This content is from: United States

US Outbound: New updates to CAP focus on transfer pricing issue resolution

On August 27 2018, the Internal Revenue Service (IRS) announced changes to the compliance assurance process (CAP) for future years. CAP is an IRS programme that allows select taxpayers to participate in advance resolution of issues with IRS personnel prior to filing their returns.

The programme began with 17 participants in 2005, and has grown to 169 in 2018.

The IRS announced in 2016 that new participants would not be accepted into the CAP, leaving the future of the programme uncertain. The 2018 news release, however, indicated that the IRS intends to maintain and expand the CAP. Doug O'Donnell, commissioner of the IRS's large business and international division, stated that "after extensive review, we believe this programme continues to provide benefit for taxpayers and tax administration". While applications for 2019 are restricted to current CAP taxpayers, the IRS announced that the programme would reopen to new participants in the future.

The changes, which are effective for the 2019 application season, require taxpayers applying for the CAP to provide the IRS with a preliminary list of material issues and, if applicable, specified transfer pricing and research credit information. Additionally, under the new procedures, taxpayers may be required to resolve certain transfer pricing issues using an advance pricing agreement (APA). Generally, the CAP procedures move quickly, since their duration is limited by the return filing date, and the recent news release announces a 90-day goal for issue resolution in the CAP. The requirement that some issues be resolved through APAs rather than the CAP seems to reflect the IRS's understanding that complex transfer pricing issues may not be suited to the timeframe and procedures of the CAP, and instead require more deliberate consideration by subject matter experts in the APA process.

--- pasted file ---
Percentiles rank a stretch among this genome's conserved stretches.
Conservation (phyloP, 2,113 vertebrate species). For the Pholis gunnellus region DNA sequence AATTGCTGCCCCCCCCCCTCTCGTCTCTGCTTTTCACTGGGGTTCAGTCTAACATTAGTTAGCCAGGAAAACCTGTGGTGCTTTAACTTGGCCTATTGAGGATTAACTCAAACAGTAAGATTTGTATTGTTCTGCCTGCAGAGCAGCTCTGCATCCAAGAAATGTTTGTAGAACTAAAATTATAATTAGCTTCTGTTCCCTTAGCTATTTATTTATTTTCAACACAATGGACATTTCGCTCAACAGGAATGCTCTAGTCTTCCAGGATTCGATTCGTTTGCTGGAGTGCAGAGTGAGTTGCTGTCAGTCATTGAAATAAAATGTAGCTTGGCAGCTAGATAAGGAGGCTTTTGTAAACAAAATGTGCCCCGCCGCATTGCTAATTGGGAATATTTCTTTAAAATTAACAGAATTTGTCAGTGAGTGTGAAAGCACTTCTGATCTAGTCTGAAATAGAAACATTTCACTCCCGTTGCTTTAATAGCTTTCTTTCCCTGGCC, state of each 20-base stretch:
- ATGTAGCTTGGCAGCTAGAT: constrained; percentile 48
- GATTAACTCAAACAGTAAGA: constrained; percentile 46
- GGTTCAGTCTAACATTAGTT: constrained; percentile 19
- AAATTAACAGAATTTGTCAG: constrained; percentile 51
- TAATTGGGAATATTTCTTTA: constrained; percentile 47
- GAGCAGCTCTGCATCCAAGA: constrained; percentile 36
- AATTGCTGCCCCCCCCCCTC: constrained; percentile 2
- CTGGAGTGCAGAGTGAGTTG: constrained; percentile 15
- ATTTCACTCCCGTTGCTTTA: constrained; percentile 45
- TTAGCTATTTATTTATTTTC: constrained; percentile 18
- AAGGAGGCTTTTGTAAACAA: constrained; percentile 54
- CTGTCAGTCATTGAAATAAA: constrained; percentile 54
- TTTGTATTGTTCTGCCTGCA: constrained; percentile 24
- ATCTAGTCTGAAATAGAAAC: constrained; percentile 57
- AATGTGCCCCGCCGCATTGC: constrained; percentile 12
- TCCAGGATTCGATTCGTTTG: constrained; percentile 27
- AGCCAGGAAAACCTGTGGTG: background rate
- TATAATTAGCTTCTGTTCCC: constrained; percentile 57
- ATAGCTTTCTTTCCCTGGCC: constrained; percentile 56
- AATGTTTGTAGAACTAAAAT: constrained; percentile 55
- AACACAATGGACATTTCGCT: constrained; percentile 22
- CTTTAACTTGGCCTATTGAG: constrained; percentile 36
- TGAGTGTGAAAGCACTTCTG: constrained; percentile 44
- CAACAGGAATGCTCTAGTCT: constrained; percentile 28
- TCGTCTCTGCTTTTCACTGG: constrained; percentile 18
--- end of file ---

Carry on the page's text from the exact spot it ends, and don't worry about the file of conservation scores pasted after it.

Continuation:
Importantly, the requirement that APAs be used for certain issues also suggests that the IRS does not believe difficult transfer pricing issues should preclude taxpayers from participating in the CAP. Rather, it seems to contemplate a coordinated approach under which some transfer pricing issues may be severed from the normal CAP and addressed in a parallel, albeit longer, APA procedure. This should help the IRS reach its 90-day issue resolution goal for the CAP, while also opening the door to bilateral resolution of significant transfer pricing issues through the APA process. Since bilateral resolutions are not available in the CAP, this is a significant benefit to taxpayers.

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